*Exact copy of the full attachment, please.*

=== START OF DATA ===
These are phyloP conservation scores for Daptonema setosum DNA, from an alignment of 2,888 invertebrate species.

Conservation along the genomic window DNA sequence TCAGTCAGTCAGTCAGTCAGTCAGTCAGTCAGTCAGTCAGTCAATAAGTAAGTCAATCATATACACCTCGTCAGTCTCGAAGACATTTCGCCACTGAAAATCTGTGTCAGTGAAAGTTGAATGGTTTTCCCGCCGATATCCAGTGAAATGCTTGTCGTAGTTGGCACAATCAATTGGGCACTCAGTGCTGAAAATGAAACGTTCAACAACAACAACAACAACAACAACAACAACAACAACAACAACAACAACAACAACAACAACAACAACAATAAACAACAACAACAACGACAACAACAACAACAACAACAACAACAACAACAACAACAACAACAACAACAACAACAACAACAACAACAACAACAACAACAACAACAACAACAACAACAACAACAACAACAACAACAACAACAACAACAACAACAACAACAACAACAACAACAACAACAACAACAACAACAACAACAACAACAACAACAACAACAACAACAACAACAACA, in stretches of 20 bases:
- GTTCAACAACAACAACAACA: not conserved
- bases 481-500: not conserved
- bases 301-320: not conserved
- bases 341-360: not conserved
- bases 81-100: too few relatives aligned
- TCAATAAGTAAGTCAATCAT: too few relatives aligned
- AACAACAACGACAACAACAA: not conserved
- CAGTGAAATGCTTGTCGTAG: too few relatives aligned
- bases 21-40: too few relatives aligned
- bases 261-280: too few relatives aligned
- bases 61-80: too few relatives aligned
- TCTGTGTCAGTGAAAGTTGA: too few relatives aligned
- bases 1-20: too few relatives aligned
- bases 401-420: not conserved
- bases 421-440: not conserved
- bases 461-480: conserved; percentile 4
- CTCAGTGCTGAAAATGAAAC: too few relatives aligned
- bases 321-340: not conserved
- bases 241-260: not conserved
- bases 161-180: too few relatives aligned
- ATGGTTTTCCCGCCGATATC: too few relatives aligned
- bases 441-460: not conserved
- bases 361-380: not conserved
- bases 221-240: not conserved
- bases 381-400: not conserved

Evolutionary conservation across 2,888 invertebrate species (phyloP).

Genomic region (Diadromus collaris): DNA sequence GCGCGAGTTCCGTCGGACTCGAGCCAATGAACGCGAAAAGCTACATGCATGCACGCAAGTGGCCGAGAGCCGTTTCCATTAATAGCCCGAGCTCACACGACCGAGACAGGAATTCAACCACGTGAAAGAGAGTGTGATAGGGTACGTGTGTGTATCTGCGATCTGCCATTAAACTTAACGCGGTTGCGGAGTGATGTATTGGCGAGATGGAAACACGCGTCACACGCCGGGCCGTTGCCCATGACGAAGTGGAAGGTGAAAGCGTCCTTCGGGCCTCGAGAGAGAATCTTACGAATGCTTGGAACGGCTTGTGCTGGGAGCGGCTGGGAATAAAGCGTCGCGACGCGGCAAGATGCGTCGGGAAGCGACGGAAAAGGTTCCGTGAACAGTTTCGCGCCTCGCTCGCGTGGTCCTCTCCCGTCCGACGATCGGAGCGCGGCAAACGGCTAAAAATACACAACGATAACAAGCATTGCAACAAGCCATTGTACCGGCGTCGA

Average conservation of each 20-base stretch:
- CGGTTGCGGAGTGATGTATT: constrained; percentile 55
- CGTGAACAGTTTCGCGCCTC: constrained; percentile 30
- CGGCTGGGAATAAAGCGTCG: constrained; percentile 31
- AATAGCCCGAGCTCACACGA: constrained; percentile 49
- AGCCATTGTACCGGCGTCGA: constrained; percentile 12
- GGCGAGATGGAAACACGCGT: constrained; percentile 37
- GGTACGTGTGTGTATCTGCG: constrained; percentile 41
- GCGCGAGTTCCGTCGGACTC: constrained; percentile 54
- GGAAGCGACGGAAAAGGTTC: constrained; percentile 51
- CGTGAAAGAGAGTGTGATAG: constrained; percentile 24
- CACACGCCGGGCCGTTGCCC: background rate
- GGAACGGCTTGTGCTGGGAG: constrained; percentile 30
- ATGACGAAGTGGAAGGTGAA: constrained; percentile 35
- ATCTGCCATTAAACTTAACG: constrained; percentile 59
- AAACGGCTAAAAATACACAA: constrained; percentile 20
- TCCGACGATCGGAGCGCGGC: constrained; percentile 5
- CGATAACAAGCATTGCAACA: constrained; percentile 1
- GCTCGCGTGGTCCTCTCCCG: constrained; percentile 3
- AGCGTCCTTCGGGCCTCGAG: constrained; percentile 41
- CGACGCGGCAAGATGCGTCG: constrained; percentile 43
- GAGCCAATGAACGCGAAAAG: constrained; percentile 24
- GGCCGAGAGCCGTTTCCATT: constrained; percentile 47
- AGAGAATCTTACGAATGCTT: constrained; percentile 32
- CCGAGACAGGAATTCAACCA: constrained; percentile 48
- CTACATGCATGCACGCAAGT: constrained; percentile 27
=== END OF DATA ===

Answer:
These are phyloP conservation scores for Daptonema setosum DNA, from an alignment of 2,888 invertebrate species.

Conservation along the genomic window DNA sequence TCAGTCAGTCAGTCAGTCAGTCAGTCAGTCAGTCAGTCAGTCAATAAGTAAGTCAATCATATACACCTCGTCAGTCTCGAAGACATTTCGCCACTGAAAATCTGTGTCAGTGAAAGTTGAATGGTTTTCCCGCCGATATCCAGTGAAATGCTTGTCGTAGTTGGCACAATCAATTGGGCACTCAGTGCTGAAAATGAAACGTTCAACAACAACAACAACAACAACAACAACAACAACAACAACAACAACAACAACAACAACAACAACAACAATAAACAACAACAACAACGACAACAACAACAACAACAACAACAACAACAACAACAACAACAACAACAACAACAACAACAACAACAACAACAACAACAACAACAACAACAACAACAACAACAACAACAACAACAACAACAACAACAACAACAACAACAACAACAACAACAACAACAACAACAACAACAACAACAACAACAACAACAACAACAACAACAACAACAACAACA, in stretches of 20 bases:
- GTTCAACAACAACAACAACA: not conserved
- bases 481-500: not conserved
- bases 301-320: not conserved
- bases 341-360: not conserved
- bases 81-100: too few relatives aligned
- TCAATAAGTAAGTCAATCAT: too few relatives aligned
- AACAACAACGACAACAACAA: not conserved
- CAGTGAAATGCTTGTCGTAG: too few relatives aligned
- bases 21-40: too few relatives aligned
- bases 261-280: too few relatives aligned
- bases 61-80: too few relatives aligned
- TCTGTGTCAGTGAAAGTTGA: too few relatives aligned
- bases 1-20: too few relatives aligned
- bases 401-420: not conserved
- bases 421-440: not conserved
- bases 461-480: conserved; percentile 4
- CTCAGTGCTGAAAATGAAAC: too few relatives aligned
- bases 321-340: not conserved
- bases 241-260: not conserved
- bases 161-180: too few relatives aligned
- ATGGTTTTCCCGCCGATATC: too few relatives aligned
- bases 441-460: not conserved
- bases 361-380: not conserved
- bases 221-240: not conserved
- bases 381-400: not conserved

Evolutionary conservation across 2,888 invertebrate species (phyloP).

Genomic region (Diadromus collaris): DNA sequence GCGCGAGTTCCGTCGGACTCGAGCCAATGAACGCGAAAAGCTACATGCATGCACGCAAGTGGCCGAGAGCCGTTTCCATTAATAGCCCGAGCTCACACGACCGAGACAGGAATTCAACCACGTGAAAGAGAGTGTGATAGGGTACGTGTGTGTATCTGCGATCTGCCATTAAACTTAACGCGGTTGCGGAGTGATGTATTGGCGAGATGGAAACACGCGTCACACGCCGGGCCGTTGCCCATGACGAAGTGGAAGGTGAAAGCGTCCTTCGGGCCTCGAGAGAGAATCTTACGAATGCTTGGAACGGCTTGTGCTGGGAGCGGCTGGGAATAAAGCGTCGCGACGCGGCAAGATGCGTCGGGAAGCGACGGAAAAGGTTCCGTGAACAGTTTCGCGCCTCGCTCGCGTGGTCCTCTCCCGTCCGACGATCGGAGCGCGGCAAACGGCTAAAAATACACAACGATAACAAGCATTGCAACAAGCCATTGTACCGGCGTCGA

Average conservation of each 20-base stretch:
- CGGTTGCGGAGTGATGTATT: constrained; percentile 55
- CGTGAACAGTTTCGCGCCTC: constrained; percentile 30
- CGGCTGGGAATAAAGCGTCG: constrained; percentile 31
- AATAGCCCGAGCTCACACGA: constrained; percentile 49
- AGCCATTGTACCGGCGTCGA: constrained; percentile 12
- GGCGAGATGGAAACACGCGT: constrained; percentile 37
- GGTACGTGTGTGTATCTGCG: constrained; percentile 41
- GCGCGAGTTCCGTCGGACTC: constrained; percentile 54
- GGAAGCGACGGAAAAGGTTC: constrained; percentile 51
- CGTGAAAGAGAGTGTGATAG: constrained; percentile 24
- CACACGCCGGGCCGTTGCCC: background rate
- GGAACGGCTTGTGCTGGGAG: constrained; percentile 30
- ATGACGAAGTGGAAGGTGAA: constrained; percentile 35
- ATCTGCCATTAAACTTAACG: constrained; percentile 59
- AAACGGCTAAAAATACACAA: constrained; percentile 20
- TCCGACGATCGGAGCGCGGC: constrained; percentile 5
- CGATAACAAGCATTGCAACA: constrained; percentile 1
- GCTCGCGTGGTCCTCTCCCG: constrained; percentile 3
- AGCGTCCTTCGGGCCTCGAG: constrained; percentile 41
- CGACGCGGCAAGATGCGTCG: constrained; percentile 43
- GAGCCAATGAACGCGAAAAG: constrained; percentile 24
- GGCCGAGAGCCGTTTCCATT: constrained; percentile 47
- AGAGAATCTTACGAATGCTT: constrained; percentile 32
- CCGAGACAGGAATTCAACCA: constrained; percentile 48
- CTACATGCATGCACGCAAGT: constrained; percentile 27